Jeremy Heywood dead: The former cabinet secretary and head of civil service dies of cancer at the age of 56

Jeremy Heywood dead: The former cabinet secretary and head of civil service dies of cancer at the age of 56

Jeremy Heywood, the former public service chief, died at the age of 56.

The former cabinet secretary was appointed to the post in 2014, but retired last month after the fight against cancer.

After his resignation, he was called to the House of Lords and appointed Lord Heywood of Whitehall.

Downing Street announced it had died Sunday morning, causing tributes across the political spectrum.

His wife Suzanne described her husband in a statement as a "wonderful father" who has penned "a huge amount into his 56 years".

She said, "He saw it as a great privilege to work so closely with four Prime Ministers and two Chancellors, and worked tirelessly to help each of them achieve their goals.

"He was always aware of the need for officials to see the world through the eyes of ministers while respecting the boundaries between politicians and officials.

"Apart from his work, he inspired admiration, respect and affection in his diverse group of friends and gave them back to them. Jeremy could illuminate any room or conversation, and loved having a good party. "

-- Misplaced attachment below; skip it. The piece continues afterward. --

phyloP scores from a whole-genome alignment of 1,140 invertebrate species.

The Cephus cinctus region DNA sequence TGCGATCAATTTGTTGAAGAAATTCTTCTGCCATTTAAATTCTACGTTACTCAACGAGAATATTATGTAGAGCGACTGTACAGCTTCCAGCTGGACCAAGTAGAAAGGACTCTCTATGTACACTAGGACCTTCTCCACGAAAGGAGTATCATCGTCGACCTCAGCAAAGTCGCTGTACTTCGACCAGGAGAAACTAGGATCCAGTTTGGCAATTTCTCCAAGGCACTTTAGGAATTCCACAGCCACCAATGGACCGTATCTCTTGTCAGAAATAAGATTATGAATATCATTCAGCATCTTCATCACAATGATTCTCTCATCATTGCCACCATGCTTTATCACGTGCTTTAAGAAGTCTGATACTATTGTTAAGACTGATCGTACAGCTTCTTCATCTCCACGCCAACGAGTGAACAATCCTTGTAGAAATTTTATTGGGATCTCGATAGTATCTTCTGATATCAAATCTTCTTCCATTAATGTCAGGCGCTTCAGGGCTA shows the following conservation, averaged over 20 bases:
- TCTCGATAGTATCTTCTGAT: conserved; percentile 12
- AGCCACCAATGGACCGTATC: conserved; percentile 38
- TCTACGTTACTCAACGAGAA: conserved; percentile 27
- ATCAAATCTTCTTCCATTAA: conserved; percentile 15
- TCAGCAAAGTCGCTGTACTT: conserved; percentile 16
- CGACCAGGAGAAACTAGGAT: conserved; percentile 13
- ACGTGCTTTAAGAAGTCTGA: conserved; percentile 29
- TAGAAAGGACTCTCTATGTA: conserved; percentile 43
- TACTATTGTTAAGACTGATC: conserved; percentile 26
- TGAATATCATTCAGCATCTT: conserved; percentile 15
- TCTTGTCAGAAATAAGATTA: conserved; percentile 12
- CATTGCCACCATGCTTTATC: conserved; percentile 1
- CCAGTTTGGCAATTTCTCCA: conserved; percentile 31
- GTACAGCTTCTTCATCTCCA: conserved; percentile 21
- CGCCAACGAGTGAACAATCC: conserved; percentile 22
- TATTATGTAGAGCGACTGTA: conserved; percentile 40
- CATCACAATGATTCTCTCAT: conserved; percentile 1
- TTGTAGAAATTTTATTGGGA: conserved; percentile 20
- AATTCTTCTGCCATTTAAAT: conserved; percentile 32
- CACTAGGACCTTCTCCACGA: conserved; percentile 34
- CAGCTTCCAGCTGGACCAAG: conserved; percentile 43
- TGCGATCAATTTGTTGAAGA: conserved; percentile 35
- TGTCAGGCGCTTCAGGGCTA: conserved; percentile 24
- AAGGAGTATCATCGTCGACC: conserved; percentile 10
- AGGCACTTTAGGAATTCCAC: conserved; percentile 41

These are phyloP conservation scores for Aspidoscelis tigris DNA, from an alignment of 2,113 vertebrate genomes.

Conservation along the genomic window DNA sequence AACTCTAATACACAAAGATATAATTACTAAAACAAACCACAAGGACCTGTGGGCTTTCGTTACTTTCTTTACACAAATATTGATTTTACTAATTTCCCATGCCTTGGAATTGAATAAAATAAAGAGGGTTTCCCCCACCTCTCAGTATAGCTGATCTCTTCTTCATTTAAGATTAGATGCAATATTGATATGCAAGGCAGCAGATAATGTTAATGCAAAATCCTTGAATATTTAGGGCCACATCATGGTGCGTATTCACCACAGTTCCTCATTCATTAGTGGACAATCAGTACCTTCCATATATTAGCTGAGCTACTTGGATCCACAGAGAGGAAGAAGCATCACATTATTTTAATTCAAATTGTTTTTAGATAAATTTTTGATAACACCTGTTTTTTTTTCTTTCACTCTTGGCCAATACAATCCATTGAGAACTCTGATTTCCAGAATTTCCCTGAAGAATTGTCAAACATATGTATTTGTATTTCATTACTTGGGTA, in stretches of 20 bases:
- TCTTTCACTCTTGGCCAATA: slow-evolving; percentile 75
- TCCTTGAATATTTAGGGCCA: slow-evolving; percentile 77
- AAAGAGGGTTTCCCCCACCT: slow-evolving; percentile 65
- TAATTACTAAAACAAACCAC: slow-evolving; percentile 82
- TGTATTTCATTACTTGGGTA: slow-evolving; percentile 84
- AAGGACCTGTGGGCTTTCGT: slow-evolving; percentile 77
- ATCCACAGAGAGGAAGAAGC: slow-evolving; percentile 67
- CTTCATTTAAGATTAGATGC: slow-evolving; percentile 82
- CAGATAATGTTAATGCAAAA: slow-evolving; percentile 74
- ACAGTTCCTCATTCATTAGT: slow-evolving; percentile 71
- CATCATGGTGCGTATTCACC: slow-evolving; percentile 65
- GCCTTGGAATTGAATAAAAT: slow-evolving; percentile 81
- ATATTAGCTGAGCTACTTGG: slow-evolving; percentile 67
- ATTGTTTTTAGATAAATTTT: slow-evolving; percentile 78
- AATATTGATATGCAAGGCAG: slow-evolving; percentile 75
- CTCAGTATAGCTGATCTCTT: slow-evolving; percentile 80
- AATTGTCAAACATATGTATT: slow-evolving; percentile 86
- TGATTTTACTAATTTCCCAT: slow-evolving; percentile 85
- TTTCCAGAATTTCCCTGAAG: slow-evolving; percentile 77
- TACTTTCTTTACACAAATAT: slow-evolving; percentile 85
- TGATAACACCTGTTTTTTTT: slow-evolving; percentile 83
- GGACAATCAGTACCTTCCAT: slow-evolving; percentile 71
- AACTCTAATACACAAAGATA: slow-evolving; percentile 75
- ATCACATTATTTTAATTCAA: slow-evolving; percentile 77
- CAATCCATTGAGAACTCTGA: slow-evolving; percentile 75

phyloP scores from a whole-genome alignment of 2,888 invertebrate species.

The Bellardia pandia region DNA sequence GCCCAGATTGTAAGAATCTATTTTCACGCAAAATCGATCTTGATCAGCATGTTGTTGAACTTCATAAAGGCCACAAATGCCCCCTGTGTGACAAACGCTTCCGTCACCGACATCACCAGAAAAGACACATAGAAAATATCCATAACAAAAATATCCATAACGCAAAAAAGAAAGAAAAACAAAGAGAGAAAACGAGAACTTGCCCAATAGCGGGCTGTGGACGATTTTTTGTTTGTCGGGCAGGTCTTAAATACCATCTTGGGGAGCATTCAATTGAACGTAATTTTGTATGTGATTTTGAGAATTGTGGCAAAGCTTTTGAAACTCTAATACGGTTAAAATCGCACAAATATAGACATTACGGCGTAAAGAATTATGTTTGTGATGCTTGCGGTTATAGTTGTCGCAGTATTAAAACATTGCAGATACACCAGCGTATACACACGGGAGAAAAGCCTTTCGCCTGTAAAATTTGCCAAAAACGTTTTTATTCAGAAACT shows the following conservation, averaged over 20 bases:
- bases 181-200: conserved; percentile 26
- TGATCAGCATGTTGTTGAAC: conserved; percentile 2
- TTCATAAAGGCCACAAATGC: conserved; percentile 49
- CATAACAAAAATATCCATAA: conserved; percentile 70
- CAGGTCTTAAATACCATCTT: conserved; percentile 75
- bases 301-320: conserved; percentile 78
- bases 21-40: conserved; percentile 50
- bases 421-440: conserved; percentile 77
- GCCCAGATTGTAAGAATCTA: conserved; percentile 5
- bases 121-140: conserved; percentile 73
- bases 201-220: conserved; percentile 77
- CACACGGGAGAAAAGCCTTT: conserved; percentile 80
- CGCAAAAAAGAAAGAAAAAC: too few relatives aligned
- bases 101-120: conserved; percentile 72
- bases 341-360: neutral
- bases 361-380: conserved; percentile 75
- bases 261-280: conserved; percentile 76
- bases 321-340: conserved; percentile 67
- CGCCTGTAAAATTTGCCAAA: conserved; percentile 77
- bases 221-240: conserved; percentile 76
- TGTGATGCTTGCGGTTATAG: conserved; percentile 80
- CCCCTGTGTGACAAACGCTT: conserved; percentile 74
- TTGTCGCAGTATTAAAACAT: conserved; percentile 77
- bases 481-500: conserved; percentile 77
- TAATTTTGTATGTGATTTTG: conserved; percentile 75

Leaders from across the political spectrum stood in line to honor the former Cabinet Secretary.

Theresa May said, "This is very sad news and all my thoughts are with Jerder's family and friends.

"The many retirements that Jeremy had paid over the past few weeks from various political sectors showed that he had extraordinary talent to support and advise Prime Ministers and Ministers and to lead the civil service with distinction.

"He has worked tirelessly to serve our country in the best traditions of public service, and he is a great loss to British public life."

She added, "I will always be grateful for the support he has given me personally and I will remember his successes throughout his career, as we regret that he was no longer able to offer his talents in retirement."

Former Prime Minister David Cameron said, "He was an amazing man, a brilliant civil servant dedicated to our country. It was a privilege to work with him. "

Cameron's predecessor, Gordon Brown, also paid tribute, saying that the country had lost "a leader of exceptional ability" with "undeniable integrity" and "remarkable courage."

He added, "Jeremy Heywood was the most dynamic official of his generation, a leader who inspires confidence whose expertise has been recognized by everyone and whose impartiality has never been questioned."

And Tony Blair described Lord Heywood as "an outstanding civil servant and someone from whom I have great respect both as a professional and a human being."

He added, "He has been working with more prime ministers and at a higher level than any official lately and has served us all with integrity, distinctiveness and endless commitment."

Lord Heywood has been replaced by Sir Mark Sedwill as Cabinet Secretary, who will also serve in his other role as National Security Advisor to Ms. May.

He said, "We will miss him more than we can say, and become poorer without his advice, his guidance, and his extraordinary insights. He set the highest standards and challenged us to fulfill them. "


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